IRMA Standard for Responsible Mining (Draft 2.0)
Chapter 2.2 Occupational Health and Safety


Occupational health impacts related to the mining industry may include physical injuries; musculoskeletal disorders; noise-induced hearing loss; hand-arm vibration syndrome; skin cancer; dermatitis; heat exhaustion; hypothermia; eye disorders related to radiation exposure; asphyxiation; pneumonia; respiratory disorders; damage to internal organs and other effects related to chemical/metal exposures; decreased mental health and wellbeing; and others.[1]

In 1995, the International Labour Organization (ILO) adopted Convention 176–Safety and Health in Mines).[2] This convention set out international standards with respect to mine-related safety and health inspections, accident reporting, investigation, training, hazard assessment and management, and workers’ rights to participate in workplace health and safety decisions, be adequately trained in their tasks, be informed of occupational hazards, and remove themselves from dangerous workplace situations

Objectives/Intent of this Chapter

To identify and avoid or mitigate occupational health and safety hazards; maintain working environments that protect workers’ health and working capacity; and promote workplace safety and health.

Scope of Application

Chapter Relevance: This chapter is relevant for all mines applying for IRMA certification, however, requirements and e, and are only applicable for underground mining operations.


  • Moved general references to ILO such as “The operating company shall conform with the requirements of Part III of ILO Convention 176 on the Safety and Health in Mines, 1998”, and created IRMA-specific requirements that clearly lay out the information that was in the ILO materials. Where we drew on ILO Conventions we will reference it in Guidance for this chapter, so that companies and stakeholders will be able to see which requirements align with ILO.
  • Removed some of the prescription related to the OHS risk assessment process, and refer more generally to OHS risk assessment processes. We will add Guidance on the steps that should be included, such as hazard identification, etc.
  • Reorganized to try to group material more logically and removed duplicative requirements (i.e., once we laid out all ILO requirements instead of just referring to them, it became clear that there was overlap and duplication with some of the existing requirements).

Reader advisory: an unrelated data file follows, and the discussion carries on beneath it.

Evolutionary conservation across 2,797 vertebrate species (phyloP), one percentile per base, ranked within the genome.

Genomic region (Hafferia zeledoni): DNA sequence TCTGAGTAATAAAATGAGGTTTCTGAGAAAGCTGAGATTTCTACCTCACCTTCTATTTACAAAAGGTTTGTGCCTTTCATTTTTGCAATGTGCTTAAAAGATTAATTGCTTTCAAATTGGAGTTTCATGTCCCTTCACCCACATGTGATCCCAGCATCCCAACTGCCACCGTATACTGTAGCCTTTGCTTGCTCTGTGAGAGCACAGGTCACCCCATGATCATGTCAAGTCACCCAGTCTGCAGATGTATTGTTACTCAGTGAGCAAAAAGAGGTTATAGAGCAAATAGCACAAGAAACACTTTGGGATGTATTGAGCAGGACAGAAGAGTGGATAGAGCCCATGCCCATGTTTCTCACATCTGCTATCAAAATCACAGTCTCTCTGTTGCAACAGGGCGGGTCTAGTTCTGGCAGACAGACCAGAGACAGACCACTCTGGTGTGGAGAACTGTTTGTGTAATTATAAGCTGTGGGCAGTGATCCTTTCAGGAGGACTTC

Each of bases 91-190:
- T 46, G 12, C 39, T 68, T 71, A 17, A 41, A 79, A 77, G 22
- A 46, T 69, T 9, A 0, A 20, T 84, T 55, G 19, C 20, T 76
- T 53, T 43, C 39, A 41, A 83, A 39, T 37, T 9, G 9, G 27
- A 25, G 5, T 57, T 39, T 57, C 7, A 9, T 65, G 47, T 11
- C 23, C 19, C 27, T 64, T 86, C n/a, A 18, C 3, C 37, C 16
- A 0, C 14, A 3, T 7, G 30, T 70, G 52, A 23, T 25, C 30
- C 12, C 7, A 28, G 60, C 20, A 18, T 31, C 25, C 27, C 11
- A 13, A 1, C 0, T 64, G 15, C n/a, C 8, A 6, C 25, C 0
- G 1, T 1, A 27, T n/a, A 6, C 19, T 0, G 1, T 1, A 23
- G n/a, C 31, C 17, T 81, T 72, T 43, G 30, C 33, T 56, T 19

• Clarified requirements related to worker compensation for injuries (
  • The means of verification (MOV) have been removed from this version of the draft IRMA Standard. If you would prefer to review and comment on a version of the draft Standard that has the means of verification, you can download a pdf version of the Standard with MOV.

Occupational Health and Safety Requirements

2.2.1.  Health and Safety Risk Assessment and Management  The operating company shall implement an ongoing, systematic health and safety risk assessment process that follows a recognized risk assessment methodology for industrial operations.[3]  The health and safety risk assessment process shall consider, at a minimum, risks to health and safety associated with:

a.   The design, commissioning and operation of the workplace; mining-related processes; the physical stability of working areas; the organization of work; equipment and machinery; and waste and chemical management;

b.   All personnel, contractors, business partners, suppliers and visitors;

c.    Routine and non-routine activities, products, procedures, and services; and

d.   Planned or unplanned changes in duration, personnel, organization, processes, facilities, equipment, procedures, laws, standards, materials, products systems and services.  The operating company shall pay particular attention to identifying and assessing hazards to workers who may be especially susceptible or vulnerable to particular hazards.  The operating company shall develop and implement a risk management plan that includes strategies to manage risks in the following order of priority:  (1) Eliminate the hazard; (2) Control hazard at source; (3) Minimize risk by means such as design of safe work systems; and (4) In so far as the risk remains, provide for the use of personal protective equipment.  In particular, the operating company shall demonstrate that it has implemented measures to:

a.   Ensure that the mine has electrical, mechanical and other equipment, including a communication system, to provide conditions for safe operation and a healthy working environment;

b.   Ensure that the mine is commissioned, operated, maintained and decommissioned in such a way that workers can perform the work assigned to them without endangering their safety and health or that of other persons;

c.    Maintain the stability of the ground in areas to which persons have access in the context of their work;

d.   If relevant, whenever practicable provide two exits from every underground workplace, each connected to separate means of egress to the surface;